NK: Do not be discouraged. Do not give up. Together we are stronger and more powerful than any moment in time…What we do within this climate to support and advance each other is what will define us now and forever.
EW: There are a lot of women, men, and non-binary people who have survived sexual violence…I hope they hear that they are believed…that their story doesn’t have to be weighed against anyone else’s…And I hope if anyone is reading this and needs help, they reach out for support.
What are some ways you have been able to use your wisdom/expertise to help other women with struggles you have faced in your lifetime?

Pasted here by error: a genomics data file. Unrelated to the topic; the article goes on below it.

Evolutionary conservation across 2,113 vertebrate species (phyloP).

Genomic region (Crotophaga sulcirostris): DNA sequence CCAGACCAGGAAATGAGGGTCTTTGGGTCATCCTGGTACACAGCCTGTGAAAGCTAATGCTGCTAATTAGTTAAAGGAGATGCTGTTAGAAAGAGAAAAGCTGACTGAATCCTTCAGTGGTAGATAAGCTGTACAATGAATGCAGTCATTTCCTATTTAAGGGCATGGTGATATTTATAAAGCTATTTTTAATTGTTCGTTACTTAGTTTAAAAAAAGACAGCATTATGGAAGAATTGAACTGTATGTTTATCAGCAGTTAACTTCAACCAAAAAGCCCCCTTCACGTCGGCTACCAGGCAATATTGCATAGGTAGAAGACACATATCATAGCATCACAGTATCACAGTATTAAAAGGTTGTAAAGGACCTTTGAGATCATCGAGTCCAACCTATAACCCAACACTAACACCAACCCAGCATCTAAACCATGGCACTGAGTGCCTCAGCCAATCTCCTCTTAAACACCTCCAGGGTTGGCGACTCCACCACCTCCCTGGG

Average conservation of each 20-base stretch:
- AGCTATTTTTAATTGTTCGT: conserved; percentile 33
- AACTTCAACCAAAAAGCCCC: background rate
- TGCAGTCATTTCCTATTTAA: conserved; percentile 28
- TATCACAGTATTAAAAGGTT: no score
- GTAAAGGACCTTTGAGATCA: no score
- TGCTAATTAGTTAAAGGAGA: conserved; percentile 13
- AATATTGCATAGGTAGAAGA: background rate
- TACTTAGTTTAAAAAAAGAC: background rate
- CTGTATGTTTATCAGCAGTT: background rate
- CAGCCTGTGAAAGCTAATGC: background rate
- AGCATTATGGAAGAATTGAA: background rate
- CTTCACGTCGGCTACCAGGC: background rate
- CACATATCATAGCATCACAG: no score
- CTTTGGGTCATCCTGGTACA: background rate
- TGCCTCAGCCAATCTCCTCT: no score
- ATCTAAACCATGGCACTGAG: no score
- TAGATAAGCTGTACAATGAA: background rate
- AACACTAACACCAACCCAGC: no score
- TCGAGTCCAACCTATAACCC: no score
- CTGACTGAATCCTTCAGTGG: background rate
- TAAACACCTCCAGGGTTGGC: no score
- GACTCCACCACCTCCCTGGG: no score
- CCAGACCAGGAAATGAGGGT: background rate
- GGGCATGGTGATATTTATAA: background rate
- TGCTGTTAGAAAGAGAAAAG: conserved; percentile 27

KM: I publish work that helps members of marginalized groups know that they aren’t crazy when they notice how unfairly they are being treated when this country and its institutions operate as they always have. (visit her website korithamitchell.com/)
What is one thing you love to celebrate about being a woman?
AD: I love to celebrate the collective knowledge and unity that women have and pass down to others. I find comfort in our strength in numbers, and in the sense of security that the presence of another woman can provide in daunting or intimidating situations, both in and outside the workplace.